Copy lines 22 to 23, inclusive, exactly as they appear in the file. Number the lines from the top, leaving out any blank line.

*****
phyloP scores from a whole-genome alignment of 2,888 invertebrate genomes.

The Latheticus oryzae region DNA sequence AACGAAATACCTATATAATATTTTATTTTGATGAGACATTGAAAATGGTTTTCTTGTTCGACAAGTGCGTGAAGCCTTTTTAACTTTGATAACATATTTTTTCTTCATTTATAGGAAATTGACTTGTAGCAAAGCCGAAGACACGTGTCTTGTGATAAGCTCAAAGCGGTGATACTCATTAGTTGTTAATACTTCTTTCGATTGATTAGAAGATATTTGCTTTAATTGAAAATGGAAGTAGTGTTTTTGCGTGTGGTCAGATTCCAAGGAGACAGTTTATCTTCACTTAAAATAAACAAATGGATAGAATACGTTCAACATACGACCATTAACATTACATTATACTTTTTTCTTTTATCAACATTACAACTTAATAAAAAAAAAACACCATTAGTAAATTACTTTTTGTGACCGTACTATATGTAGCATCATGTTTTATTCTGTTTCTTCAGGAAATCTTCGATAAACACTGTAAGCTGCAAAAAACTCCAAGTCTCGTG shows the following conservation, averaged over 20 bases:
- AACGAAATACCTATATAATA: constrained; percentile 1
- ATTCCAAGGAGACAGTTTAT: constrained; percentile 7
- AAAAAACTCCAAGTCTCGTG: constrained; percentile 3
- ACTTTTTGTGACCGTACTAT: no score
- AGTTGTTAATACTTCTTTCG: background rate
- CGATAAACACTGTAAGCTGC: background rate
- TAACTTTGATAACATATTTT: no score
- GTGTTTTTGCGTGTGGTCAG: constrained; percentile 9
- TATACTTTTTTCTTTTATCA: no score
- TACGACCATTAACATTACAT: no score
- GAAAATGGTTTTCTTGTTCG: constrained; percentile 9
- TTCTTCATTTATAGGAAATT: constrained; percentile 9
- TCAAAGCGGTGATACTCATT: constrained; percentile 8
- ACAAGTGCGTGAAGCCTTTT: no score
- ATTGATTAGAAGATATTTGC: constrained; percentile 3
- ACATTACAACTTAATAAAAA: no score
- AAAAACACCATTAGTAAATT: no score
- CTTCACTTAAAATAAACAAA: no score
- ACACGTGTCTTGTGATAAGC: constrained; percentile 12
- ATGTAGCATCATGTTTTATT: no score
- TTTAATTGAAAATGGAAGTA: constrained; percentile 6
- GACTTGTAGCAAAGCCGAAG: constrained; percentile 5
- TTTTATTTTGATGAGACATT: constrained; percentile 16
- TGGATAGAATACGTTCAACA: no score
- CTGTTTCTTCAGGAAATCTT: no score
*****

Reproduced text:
- ATGTAGCATCATGTTTTATT: no score
- TTTAATTGAAAATGGAAGTA: constrained; percentile 6